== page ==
Are You Tasting the Pith? - 4th September 05
You know, I really like St Aubin as an appellation. I was switched onto it by the mighty Hugh Johnson, who in a passing comment in one of his books mentioned that the wines offer great value, as they are not as fashionable as their immediate neighbours (Puligny, Montrachet et al). So when a message was posted on www.wine-pages.com, pointing out that there was a parcel of mature Burgundy arriving in Majestic stores shortly, I got on the blower quicker than you can say "Murgers des Dents de Chien, arranging to go and politely pillage whatever allocation there was in the Leeds stores.
In the end, I had to get a case made up across two stores, although to their credit, the staff were never less than completely lovely and helpful when presented with my repeated hysterical phone calls. Eventually, a mixed case of St Aubin, Volnay and Corton-Pouget was mine, for a trifling price that is unlikely to be repeated. But, as we all know, bargains are sometimes too good to be true. Was this going to be the case yet again? Had my boyish enthusiasm once more combined with my grown-up wallet to conspire to rob me of a few quid and not replace it with a dozen nice wines?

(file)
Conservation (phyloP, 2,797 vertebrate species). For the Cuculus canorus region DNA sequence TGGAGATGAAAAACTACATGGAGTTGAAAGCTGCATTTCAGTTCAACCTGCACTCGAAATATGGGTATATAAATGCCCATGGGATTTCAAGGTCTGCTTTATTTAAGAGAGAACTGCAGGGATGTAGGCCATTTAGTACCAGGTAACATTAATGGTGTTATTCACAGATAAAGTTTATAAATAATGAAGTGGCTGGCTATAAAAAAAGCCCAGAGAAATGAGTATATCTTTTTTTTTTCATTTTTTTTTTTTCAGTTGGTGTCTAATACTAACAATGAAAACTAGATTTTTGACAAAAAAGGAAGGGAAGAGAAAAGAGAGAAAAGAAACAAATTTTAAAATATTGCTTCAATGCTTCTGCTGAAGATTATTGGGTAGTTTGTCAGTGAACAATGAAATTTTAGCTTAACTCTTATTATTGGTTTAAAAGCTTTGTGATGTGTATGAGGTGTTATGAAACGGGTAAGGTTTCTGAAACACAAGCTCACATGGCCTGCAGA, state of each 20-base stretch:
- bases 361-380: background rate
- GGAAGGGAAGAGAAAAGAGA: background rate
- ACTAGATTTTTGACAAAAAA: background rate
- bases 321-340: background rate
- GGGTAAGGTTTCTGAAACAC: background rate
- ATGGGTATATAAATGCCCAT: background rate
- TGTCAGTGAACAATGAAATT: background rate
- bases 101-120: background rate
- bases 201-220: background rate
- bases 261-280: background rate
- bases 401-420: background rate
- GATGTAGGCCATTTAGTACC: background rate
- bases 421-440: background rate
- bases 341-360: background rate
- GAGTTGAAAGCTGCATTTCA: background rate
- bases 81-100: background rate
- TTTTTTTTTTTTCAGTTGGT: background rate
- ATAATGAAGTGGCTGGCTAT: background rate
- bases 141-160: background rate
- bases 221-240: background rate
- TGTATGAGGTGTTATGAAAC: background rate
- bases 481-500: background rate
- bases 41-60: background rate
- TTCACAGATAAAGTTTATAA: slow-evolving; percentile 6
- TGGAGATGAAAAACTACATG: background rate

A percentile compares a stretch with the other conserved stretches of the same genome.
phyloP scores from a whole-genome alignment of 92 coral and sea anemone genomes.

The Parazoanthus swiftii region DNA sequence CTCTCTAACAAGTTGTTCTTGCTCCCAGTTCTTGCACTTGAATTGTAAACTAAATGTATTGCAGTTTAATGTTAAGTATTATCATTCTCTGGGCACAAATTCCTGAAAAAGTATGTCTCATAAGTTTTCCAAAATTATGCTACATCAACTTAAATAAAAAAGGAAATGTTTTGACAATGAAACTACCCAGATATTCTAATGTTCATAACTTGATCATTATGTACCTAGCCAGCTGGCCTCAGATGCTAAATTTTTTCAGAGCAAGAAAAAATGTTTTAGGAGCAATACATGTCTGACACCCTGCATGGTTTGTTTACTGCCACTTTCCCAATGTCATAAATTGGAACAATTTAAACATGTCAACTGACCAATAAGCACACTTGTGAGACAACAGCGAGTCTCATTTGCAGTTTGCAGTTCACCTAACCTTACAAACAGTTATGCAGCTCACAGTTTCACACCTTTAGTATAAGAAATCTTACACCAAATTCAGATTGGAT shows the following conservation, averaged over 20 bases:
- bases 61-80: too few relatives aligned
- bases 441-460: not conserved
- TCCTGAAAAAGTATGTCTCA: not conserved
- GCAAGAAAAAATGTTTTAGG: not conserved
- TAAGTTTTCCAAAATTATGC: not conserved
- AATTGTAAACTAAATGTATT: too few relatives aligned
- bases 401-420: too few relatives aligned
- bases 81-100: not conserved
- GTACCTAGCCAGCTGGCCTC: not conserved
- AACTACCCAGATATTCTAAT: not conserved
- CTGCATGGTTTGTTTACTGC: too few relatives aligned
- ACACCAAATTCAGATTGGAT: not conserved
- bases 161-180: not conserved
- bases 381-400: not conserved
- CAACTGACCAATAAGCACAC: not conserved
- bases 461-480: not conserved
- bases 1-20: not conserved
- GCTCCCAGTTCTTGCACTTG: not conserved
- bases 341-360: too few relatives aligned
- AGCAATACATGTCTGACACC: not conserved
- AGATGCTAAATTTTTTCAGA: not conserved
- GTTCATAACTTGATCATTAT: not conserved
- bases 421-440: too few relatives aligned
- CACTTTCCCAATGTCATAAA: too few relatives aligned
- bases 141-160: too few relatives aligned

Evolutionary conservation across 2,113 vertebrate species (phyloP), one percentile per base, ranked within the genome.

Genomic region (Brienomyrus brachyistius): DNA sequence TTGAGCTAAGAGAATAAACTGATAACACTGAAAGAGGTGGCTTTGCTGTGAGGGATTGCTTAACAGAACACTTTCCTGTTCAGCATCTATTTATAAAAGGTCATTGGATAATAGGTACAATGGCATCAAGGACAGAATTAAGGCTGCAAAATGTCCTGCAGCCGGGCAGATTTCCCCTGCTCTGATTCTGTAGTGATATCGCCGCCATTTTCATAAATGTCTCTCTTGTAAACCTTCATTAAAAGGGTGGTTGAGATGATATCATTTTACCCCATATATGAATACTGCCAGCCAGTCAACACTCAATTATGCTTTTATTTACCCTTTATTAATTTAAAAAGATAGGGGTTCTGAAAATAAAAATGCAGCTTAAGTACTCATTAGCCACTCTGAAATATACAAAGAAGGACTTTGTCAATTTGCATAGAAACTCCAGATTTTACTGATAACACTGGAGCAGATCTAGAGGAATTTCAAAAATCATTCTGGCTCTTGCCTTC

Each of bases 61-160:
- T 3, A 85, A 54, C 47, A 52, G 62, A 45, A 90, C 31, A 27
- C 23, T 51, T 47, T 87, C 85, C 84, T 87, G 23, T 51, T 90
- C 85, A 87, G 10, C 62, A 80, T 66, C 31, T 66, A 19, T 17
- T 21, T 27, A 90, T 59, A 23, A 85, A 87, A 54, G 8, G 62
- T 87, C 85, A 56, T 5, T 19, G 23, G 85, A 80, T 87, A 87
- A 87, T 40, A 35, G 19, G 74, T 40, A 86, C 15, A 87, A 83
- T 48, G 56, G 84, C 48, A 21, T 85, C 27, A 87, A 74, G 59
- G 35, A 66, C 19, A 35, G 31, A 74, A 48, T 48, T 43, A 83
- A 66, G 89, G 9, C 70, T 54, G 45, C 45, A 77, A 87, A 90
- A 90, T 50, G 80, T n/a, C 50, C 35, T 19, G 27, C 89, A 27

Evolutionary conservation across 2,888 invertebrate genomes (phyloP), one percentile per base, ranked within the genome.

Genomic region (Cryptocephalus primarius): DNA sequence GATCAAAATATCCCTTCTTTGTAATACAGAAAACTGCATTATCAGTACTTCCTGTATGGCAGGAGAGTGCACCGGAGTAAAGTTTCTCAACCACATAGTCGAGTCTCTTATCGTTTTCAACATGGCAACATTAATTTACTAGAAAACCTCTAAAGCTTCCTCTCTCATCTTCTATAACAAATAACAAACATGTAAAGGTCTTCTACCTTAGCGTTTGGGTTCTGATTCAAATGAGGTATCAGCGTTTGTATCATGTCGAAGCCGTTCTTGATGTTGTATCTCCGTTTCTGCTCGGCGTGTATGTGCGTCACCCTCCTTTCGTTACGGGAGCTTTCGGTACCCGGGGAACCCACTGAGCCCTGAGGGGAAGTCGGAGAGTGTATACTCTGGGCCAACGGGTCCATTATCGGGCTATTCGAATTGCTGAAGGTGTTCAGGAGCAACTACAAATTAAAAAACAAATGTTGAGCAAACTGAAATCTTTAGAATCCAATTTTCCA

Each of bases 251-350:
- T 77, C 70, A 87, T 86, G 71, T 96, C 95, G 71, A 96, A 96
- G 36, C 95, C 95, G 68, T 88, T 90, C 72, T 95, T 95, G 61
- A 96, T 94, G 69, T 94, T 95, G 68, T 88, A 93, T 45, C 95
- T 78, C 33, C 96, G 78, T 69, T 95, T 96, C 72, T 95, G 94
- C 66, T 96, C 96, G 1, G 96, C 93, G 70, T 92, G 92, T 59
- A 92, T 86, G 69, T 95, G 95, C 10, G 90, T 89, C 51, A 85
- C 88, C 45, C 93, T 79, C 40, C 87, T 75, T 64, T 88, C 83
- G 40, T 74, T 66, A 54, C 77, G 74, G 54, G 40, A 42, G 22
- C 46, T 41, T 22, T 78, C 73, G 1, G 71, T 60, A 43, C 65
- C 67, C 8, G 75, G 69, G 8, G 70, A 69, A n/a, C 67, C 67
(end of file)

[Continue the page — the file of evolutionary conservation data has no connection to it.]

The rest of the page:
After a week languishing under the bed (the wine, you fool, not me!), I cracked and broke out a bottle of 1998 Colin-Deleger et Fils St-Aubin 1er Cru "En Charmois" (about £11, if memory serves), eager to see what treats were held within - it was a Friday night, after all. And...and...bingo! A wonderfully well-structured hit of classic Burgundy. Great aroma, fairly complex, showing notes of ripe fruit, citrus, and a pronounced savoury quality - bay leaf, capsicum - and maybe just a hint of oak (very little). On the palate, this savoury quality was much more amplified, combining with the fruit to give a wonderfully complex wine, and which I am embarassed to say made me note things like "taut" and "nervy", not some flight of fancy that I am usually given to, but there, I've said it now. Not an extraordinry wine, but great value, and very enjoyable.
A few days later, and I decide to open the 2000 Sylain Langoureau 1er Cru "Le Champlot", which was priced at an absurd £5.99 - I don't normally quote prices so slavishly, but it's fairly noteworthy on this occasion. The wine has nothing like the intensity of the Colin-Deleger offering, and in fact remknds me of another HJ phrase; "apparent finesse can be the result of overproduction". It's alomst liek a dilute/overproduced version of the Colin-D, and while it would be churlish to say I was a bit disappointed with it, even at that price, I was a bit disappointed with it, even at that price, However, it's still a great example of how an appellation can express itself in even the humblest wine.
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